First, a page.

Below is a list of our U.S. Publications for the last 6 months. If you are looking for reports older than 6 months please email email@example.com, or contact your account rep
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- ADP's November employment number likely will be boosted by the fading drag from the Delta variant.
- Chair Powell has retired "transitory", and kicked open the door to faster tapering, Omicron permitting.
- The November ISM likely will signal a modest easing in supply pressures; auto sales up again?
- Core retail sales are rising at a solid pace; a strong holiday season is a decent bet...
- ...But a sustained rebound in spending on services is still the missing link in the recovery story.
- Mortgage demand continues to rise steadily; home sales and housing construction follow.
- Hurricane Ida likely interrupted the surge in core capital goods orders last month, but only temporarily.
- Consumers' confidence is rebounding as Covid cases drop; offsetting the impact of rising energy prices.
- New home sales have jumped in recent months, but the rate of increase will be much slower in Q4.
- The recent pace of decline in initial jobless claims can't be sustained, but they should keep falling.
- As the economy re-accelerates post-Delta, labor de- mand will rise and layoffs will hit new lows.
- Home sales likely rose strongly in September, but the impact of Hurricane Ida is a wild card.
- Unit labor costs are key to the U.S. inflation story, but global factors matter too...
- ...If China is no longer a source of disinflation pressure, the Fed will have less room for labor cost maneuver.
- Ignore the decline in September housing construc- tion; it's much more noise than signal.
- Higher energy prices are likely to weigh on manufacturing production, but by much less than in Europe.
- Sustained high oil and gas prices will spur business capex as firms seek to reduce energy intensity.
- Hurricane Ida and the downshift in new home sales signal downside risk for September housing starts.
- Higher energy prices will squeeze low-income house- holds, but won't kill the overall consumer recovery.
- ADP likely will report about 400K private jobs in Sep- tember; the official data should be a bit better.
- The rebound in mortgage applications continues; home sales will rise in Q4.
- The plunge in new vehicle sales continues, but the incremental drop in Q4 will be smaller than in Q3.
- Inventory is rock-bottom, and new vehicle prices are soaring, but the rate of increase has to slow.
- New housing construction has peaked, for now, but a rebound in non-residential activity is set to start soon.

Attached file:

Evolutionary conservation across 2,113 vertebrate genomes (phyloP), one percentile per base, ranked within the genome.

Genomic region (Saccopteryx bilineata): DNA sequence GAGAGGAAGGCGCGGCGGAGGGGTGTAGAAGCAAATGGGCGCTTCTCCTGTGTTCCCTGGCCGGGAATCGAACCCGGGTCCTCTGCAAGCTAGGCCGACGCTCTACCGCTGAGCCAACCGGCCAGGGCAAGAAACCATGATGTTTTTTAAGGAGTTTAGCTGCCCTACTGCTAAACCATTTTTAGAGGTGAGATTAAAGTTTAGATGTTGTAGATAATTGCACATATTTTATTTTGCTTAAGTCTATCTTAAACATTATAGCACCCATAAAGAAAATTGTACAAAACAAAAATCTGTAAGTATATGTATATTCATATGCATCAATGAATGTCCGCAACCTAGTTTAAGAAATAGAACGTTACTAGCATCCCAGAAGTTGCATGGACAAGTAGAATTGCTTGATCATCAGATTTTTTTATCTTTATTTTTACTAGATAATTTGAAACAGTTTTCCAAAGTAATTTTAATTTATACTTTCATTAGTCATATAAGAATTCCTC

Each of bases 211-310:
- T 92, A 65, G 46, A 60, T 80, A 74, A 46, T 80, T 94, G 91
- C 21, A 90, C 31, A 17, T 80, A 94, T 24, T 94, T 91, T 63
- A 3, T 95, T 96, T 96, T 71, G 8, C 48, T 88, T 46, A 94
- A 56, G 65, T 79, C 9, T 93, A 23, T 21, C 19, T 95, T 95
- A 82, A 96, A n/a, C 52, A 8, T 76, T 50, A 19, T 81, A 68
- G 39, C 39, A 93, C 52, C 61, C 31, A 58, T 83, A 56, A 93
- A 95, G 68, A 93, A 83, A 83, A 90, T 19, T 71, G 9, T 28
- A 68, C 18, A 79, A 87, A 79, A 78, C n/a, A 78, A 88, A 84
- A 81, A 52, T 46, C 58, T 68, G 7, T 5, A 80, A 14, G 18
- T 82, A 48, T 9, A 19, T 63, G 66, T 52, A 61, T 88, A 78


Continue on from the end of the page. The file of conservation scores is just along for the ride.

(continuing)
- China's manufacturing slowdown is not helpful to the U.S., but it is a long way from a hammer-blow.
- Consumers' spending likely rose a bit in August, but September won't be great; Q4 should be much better.
- The core PCE spike is over, but airline fares will lift the August reading relative to the core CPI.
- We look for a 700K rebound in ADP's measure of pri- vate payrolls for August, but it is not always reliable.
- China's weakening PMIs and lower regional U.S. read- ings point to downside risk for the ISM index today.
- New housing construction has peaked; it will soon start to fall, following the drop in new home sales
We expect both the infrastructure and social spending bills to pass, but the path is winding and arduous.
Downside risk for July durable goods orders today, thanks to the aircraft component; the core will be fine.
New home inventory is rocketing, so the rate of increase of prices is set to plummet.
- FOMC splits and the Delta wave suggest the tapering announcement will be no sooner than November.
- The trend in jobless claims seems still to be falling, as the run of seasonally-distorted numbers ends.
- Downside risk for the Philly Fed today; the global manufacturing recovery is moderating.
Downside risk for headline June durable goods does not change the strong core picture.
Capital spending looks set to rise for some time yet, beginning to reverse the post-2008 disaster.
New home sales are now almost in line with mortgage demand, but price gains are set to slow very sharply
The Wall Street Journal ran a nonsensical editorial piece yesterday on the subject of inflation.
The payroll survey was conducted last week; anyone who did any paid work in the pay period—that is, the week, two weeks, or month—which included Monday, July 12, counts as employed.
The 12% GDP growth we had hoped to see in the second quarter now looks unlikely; we've cut our estimate to an annualized rate of 9 1/2%
We still look for a 550K May headline payroll print today, with private payrolls up 500K, despite the 978K ADP reading yesterday.
ADP hugely overstated the official payroll number in April, compounding the shock in markets from the 266K headline print, with private payrolls up only 218K.
After two months of upside surprises, most auto industry publications expect today's May headline sales number to drop quite sharply,
It would not be fair, yet, to describe the industrial recovery as faltering, though you could be forgiven for looking at the recent path of core durable goods orders and wondering.